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Naperville Central High School's award-winning newspaper.

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Naperville Central High School's award-winning newspaper.

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Nursing assistant jump-starts her medical career

Certified+nursing+assistant+Natalie+Monteith+poses+for+a+photo.
Jay Deegan
Certified nursing assistant Natalie Monteith poses for a photo.

The medical field lacks opportunities for high schoolers due to the extensive and difficult training requirements. Despite this obstacle, senior Natalie Monteith has received her certification to be a Certified Nursing Assistant (CNA) and works in a nursing home.

“CNAs provide support to nurses and help patients with basic direct care needs such as transportation and activities of daily living,” Monteith said.

Monteith has researched many routes for young people to get started in the medical field.

“I’ve always wanted to work in healthcare as my career, and I decided to become a CNA as a way to start in the field at a young age,” Monteith said. “There aren’t many opportunities for high school students to work in the field, but you can become a CNA at 16.”

Monteith works in the memory care unit of a nursing home where she carries out daily activities like transporting the residents and checking their vitals.

“Working with residents who have dementia requires a lot of patience,” Monteith said. “However, connecting with residents and helping them improve their quality of life is very rewarding.”

Many hours of training are required to become a CNA.

“In Illinois, it is required to have 80 hours of theory and 40 hours of clinicals,” Monteith said. “Because the program was only three weeks, my classes were five days a week, five hours on weekdays, and up to eight hours Saturday and Sunday. Then I had to complete multiple 12-hour clinicals. After completing the course, you must pass the state exam.”

Monteith tries her best to stay involved in medicine elsewhere. She is on the executive board of the Medical Club here at Central.

“It’s a great way to learn more about the healthcare industry and learn about important topics related to the field,” Monteith said.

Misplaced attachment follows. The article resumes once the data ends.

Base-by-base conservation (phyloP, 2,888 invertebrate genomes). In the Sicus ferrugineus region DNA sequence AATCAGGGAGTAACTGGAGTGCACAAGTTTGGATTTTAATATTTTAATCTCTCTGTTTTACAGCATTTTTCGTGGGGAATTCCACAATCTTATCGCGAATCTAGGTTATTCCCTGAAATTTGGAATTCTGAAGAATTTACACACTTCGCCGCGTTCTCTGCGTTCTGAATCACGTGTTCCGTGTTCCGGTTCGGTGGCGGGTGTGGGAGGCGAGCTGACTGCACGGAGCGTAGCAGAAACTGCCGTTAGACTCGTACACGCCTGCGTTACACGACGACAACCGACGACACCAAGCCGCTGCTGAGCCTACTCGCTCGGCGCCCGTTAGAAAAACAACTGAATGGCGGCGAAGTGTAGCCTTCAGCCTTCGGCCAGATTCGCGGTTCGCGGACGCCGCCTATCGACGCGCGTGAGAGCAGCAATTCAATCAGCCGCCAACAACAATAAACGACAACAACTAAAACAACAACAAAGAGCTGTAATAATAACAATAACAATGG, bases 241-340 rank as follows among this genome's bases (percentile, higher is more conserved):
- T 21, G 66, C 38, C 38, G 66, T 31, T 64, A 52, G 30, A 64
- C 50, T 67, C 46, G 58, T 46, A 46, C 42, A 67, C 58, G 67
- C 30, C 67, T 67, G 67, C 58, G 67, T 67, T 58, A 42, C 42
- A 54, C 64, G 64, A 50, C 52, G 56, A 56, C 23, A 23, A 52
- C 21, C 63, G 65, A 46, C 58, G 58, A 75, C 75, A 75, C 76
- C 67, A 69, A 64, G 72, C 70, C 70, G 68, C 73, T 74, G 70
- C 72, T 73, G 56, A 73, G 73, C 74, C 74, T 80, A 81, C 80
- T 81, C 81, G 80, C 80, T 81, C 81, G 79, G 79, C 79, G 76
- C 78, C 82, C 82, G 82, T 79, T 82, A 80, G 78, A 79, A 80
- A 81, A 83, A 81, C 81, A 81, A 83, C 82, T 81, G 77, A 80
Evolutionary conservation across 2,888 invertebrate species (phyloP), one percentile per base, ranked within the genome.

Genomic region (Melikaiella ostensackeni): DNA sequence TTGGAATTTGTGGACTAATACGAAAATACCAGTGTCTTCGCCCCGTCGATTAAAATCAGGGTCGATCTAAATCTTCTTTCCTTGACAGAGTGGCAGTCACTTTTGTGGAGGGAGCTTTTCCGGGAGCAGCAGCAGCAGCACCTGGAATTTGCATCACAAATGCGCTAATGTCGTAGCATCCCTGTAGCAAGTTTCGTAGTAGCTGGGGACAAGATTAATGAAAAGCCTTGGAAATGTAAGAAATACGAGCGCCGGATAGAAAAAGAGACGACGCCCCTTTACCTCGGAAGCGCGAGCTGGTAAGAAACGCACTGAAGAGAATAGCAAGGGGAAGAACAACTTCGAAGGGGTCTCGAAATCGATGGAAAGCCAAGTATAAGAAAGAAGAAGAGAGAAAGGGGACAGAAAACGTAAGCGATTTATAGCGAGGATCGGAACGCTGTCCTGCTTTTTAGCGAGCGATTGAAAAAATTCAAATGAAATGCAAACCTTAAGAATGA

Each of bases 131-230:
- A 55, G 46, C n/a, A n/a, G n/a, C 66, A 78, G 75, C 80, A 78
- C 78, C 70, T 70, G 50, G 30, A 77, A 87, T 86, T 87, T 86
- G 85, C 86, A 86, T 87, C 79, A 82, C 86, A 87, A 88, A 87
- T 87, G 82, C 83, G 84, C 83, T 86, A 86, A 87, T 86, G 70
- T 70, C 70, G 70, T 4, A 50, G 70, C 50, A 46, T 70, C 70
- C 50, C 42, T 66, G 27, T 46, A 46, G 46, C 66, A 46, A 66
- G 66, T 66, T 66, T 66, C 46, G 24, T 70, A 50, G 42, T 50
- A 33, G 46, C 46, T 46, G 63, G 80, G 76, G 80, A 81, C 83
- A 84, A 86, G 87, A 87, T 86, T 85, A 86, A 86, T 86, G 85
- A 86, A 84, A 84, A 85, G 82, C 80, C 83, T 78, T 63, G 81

Siya Aggarwal, another senior at Central, took the CNA certification program with Monteith.

“Doing it together was actually really good because a lot of the times we were singled out being the youngest ones,” Aggarwal said. “Our instructor was more old school so doing it together was good because we could advocate for ourselves and each other when she [singled] us out.”

Aggarwal has seen Monteith improve rapidly throughout the program in both her skills and her confidence.

“We were both really scared of all the things that came with being a CNA and all of the responsibilities but I definitely saw her get more comfortable with everything and develop more empathy towards the patients,” Aggarwal said.

Aggarwal describes Monteith as passionate about her work and dedicated to her future plans.

“She is definitely very organized and when she has a goal that she is set on, she does it,” Aggarwal said. “If she can work so hard and be so passionate about helping people now, she’s definitely going to be really successful in the future.”

Monteith plans to continue in the healthcare field through secondary schooling.

“In the future, I hope to earn my M.D. degree and work as a physician,” Monteith said. “I’m not sure what exact kind yet, but I am mostly interested in emergency medicine and pediatrics.”

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About the Contributors
Selah Lee
Selah Lee, Staff Writer
Jay Deegan
Jay Deegan, Print Managing Editor
Jay Deegan is a Junior at Central and happy to start his third year of journalistic adventures at the Central Times. Jay loves writing features and diving in-depth into issues that plague our community. In his free time Jay runs a freelance videography and photography business and loves to creatively express his interests in sports and filmmaking. If you’d like to join CT or have a tip, reach out!
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